01-Chatham, Ontario – my home town

Everybody’s life has a soundtrack, including mine. It all started back in my hometown of Chatham, Ontario.

Chatham was once a terminal on the Underground Railroad, so there were a number of negro folks around there, and also in Dresden and Kent County. Back in the 50’s when I was coming into my teen years there was an unspoken kind of segregation going on. There was a black restaurant and a white restaurant. No signs were put up but everybody knew. White, middle-class kids went to one restaurant and black kids, rebels and working class kids went to the other.

The music we were exposed to at home as children was primarily classical and mainstream stuff. My mother had trained in opera singing and piano. My dad loved classical music and opera and was a self-taught pianist. His signature piano piece was Bach’s “Jesu Joy of Man’s Desiring” In his younger days my father had worked in sales at the Heintzman piano factory in Toronto, and that’s where he taught himself to play piano by ear. When Aimee Semple McPherson, the evangelist, was in town he was hired to play at her Revival Meeting. His specialty (and hers) was  Almost Persuaded

which was used to lure the shy up to the front so they could be publicly saved.

Almost persuaded” now to believe;
“Almost persuaded” Christ to receive;
Seems now some soul to say,
“Go, Spirit, go Thy way,
Some more convenient day
On Thee I’ll call.”

“Almost persuaded,” come, come today;
“Almost persuaded,” turn not away;
Jesus invites you here,
Angels are ling’ring near,
Prayers rise from hearts so dear;
O wand’rer, come!

“Almost persuaded,” harvest is past!
“Almost persuaded,” doom comes at last!
“Almost” cannot avail;
“Almost” is but to fail!
Sad, sad, that bitter wail—
“Almost,” but lost!

At night, in Chatham, when the AM radio signal was better, you could hear the black radio station signal from Detroit, Michigan – some 50 miles away. That sound would come trolling down into southern Ontario and it was very, very different. I stuck with it, learned to understand it a little. I even began to imitate it.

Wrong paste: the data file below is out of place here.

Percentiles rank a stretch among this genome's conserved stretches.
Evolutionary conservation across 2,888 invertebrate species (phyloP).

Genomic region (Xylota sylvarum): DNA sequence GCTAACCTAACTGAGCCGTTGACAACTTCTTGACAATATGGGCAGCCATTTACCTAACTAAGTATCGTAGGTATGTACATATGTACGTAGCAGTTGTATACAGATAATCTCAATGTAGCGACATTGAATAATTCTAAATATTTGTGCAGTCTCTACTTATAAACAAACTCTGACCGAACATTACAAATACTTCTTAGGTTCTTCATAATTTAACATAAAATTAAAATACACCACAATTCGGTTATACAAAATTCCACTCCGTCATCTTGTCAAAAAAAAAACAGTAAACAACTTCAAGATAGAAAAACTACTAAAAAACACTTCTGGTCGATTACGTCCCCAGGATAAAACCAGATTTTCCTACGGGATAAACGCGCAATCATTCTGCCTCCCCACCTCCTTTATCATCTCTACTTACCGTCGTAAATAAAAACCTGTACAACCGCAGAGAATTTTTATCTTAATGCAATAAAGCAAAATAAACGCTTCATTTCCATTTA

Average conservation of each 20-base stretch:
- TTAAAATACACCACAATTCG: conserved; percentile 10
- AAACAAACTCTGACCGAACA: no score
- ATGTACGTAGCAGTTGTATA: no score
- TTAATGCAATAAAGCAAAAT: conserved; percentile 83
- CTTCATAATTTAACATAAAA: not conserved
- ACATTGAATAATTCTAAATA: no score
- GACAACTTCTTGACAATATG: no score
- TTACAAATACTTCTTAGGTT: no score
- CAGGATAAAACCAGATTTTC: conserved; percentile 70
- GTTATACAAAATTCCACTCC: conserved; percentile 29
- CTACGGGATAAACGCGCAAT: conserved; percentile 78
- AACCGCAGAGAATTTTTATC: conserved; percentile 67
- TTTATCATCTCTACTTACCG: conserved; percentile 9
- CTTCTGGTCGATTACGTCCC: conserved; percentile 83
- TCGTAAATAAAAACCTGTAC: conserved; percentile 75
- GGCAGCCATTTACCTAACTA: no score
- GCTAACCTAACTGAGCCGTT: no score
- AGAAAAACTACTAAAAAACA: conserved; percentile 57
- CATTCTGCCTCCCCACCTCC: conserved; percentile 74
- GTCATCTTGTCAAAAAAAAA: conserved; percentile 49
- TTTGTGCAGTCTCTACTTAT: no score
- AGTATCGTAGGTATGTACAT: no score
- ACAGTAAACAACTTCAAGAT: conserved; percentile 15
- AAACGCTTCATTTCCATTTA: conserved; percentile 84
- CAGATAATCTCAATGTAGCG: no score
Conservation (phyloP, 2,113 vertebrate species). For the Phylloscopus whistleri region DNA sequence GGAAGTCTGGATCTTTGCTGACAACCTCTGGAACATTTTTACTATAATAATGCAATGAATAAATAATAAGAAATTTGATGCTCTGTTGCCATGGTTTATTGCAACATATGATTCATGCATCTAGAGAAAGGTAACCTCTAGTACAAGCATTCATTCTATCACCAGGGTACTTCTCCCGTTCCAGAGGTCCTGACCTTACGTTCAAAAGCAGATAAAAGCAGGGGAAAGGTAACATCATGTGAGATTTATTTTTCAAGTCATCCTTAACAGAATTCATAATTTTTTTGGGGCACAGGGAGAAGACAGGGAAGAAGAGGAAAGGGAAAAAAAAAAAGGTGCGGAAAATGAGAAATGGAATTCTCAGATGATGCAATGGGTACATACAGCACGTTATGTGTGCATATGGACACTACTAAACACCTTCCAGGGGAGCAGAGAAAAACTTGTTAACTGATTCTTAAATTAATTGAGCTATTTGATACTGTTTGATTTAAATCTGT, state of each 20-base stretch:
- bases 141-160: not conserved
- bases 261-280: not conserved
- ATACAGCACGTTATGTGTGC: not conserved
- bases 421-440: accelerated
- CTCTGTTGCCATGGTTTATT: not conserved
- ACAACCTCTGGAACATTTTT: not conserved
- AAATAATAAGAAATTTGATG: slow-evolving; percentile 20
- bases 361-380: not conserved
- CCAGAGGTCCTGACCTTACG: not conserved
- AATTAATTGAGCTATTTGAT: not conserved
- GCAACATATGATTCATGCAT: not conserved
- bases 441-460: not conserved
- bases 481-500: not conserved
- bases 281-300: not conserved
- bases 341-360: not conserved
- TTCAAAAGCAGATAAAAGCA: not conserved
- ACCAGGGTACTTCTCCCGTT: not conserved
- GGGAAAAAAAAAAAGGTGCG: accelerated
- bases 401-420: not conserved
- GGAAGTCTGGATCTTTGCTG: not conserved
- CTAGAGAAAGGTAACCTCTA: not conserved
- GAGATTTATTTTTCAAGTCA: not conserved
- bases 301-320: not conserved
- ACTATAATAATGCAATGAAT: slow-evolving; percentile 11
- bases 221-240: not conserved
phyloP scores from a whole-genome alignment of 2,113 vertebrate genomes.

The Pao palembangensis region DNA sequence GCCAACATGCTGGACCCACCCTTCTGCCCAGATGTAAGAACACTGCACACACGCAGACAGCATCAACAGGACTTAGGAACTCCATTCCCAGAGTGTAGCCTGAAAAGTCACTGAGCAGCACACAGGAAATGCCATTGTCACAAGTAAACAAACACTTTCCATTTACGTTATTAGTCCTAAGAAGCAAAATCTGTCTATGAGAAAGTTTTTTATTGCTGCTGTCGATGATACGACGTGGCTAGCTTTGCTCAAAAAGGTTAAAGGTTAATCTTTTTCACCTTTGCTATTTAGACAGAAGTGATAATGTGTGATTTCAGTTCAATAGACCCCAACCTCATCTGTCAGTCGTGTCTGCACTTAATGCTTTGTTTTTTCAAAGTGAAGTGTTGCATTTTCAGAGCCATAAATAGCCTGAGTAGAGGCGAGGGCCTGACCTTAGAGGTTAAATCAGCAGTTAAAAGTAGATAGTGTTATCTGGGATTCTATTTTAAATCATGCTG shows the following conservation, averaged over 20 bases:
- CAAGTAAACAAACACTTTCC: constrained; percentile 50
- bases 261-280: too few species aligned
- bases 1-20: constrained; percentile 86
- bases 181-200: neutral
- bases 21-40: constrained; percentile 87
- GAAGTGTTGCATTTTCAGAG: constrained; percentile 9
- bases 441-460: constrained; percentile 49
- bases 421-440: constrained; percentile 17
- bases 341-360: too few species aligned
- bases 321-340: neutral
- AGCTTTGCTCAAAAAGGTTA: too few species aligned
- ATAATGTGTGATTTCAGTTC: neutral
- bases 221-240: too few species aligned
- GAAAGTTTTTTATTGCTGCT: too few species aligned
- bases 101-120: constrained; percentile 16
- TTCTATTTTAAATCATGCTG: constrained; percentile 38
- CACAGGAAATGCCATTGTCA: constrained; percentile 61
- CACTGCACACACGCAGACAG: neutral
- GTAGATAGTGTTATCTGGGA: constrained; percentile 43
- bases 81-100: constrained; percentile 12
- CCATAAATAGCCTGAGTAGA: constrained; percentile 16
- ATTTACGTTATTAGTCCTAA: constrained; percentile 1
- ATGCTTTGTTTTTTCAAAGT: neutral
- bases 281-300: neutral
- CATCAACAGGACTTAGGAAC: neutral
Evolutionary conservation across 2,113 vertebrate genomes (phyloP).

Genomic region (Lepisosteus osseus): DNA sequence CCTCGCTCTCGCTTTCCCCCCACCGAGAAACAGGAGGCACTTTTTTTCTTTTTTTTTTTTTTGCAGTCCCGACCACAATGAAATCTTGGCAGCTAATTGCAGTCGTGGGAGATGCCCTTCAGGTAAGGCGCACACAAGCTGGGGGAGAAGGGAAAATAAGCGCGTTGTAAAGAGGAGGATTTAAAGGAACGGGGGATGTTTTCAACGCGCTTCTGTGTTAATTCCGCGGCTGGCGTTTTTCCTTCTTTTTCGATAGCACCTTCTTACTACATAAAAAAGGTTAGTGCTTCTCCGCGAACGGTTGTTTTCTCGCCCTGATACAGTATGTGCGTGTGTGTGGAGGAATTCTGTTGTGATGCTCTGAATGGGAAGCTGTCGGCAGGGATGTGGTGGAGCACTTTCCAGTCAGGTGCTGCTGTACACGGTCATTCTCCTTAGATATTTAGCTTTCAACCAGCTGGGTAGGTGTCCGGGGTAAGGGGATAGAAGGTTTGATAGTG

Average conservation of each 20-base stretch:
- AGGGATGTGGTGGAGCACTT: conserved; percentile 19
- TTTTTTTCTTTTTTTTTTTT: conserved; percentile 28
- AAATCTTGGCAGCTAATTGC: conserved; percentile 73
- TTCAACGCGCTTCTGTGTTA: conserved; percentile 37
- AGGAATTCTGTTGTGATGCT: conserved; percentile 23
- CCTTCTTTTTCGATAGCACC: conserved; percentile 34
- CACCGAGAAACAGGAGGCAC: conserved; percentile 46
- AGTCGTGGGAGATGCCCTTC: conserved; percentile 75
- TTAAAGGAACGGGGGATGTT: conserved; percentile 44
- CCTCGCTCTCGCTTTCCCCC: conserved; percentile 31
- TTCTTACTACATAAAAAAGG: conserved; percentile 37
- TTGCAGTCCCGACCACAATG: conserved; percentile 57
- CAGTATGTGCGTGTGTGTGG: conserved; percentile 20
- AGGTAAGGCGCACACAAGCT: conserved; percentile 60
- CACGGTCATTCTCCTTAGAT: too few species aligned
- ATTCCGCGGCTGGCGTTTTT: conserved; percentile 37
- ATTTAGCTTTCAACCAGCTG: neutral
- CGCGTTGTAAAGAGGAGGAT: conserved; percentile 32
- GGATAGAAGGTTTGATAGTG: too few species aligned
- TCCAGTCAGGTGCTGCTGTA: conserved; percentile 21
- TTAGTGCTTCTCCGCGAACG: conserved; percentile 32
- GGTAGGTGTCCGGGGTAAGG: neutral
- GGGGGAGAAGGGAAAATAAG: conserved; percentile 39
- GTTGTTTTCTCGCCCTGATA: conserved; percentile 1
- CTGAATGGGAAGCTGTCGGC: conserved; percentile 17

This was several years before Elvis hit the airwaves and popular music of the time was very, very white – with some notable exceptions like Nat King Cole. Little Willie John singing
All Around the World

over the AM radio waves coming from Detroit, late at night defines this whole musical period for me.

I went to the library a lot. My first job was working as a page in the school library in Grade 6. Then, I went on to work in the same capacity at the main Public Library downtown.

I started to get out books on folk music. I brought them home and my mother would play them for us on the piano and I’d learn the tunes. I plucked some of the easy ones out on my ukulele. They were, as I say, folk tunes which were the best tunes for me because they had 3 chords, if you really stretched it there might be 4 or even 5 chords for the fancier numbers. But mostly it was 3 chords and Chunka, Chunka, Chunka and away you go. Maybe that’s why the bit of guitar I do play now is mostly rhythm guitar :-)When I got to live on New York City’s Lower East Side folk, gospel music and the blues helped to sustain me through some difficult times.

wavy line

© Sonia Brock 200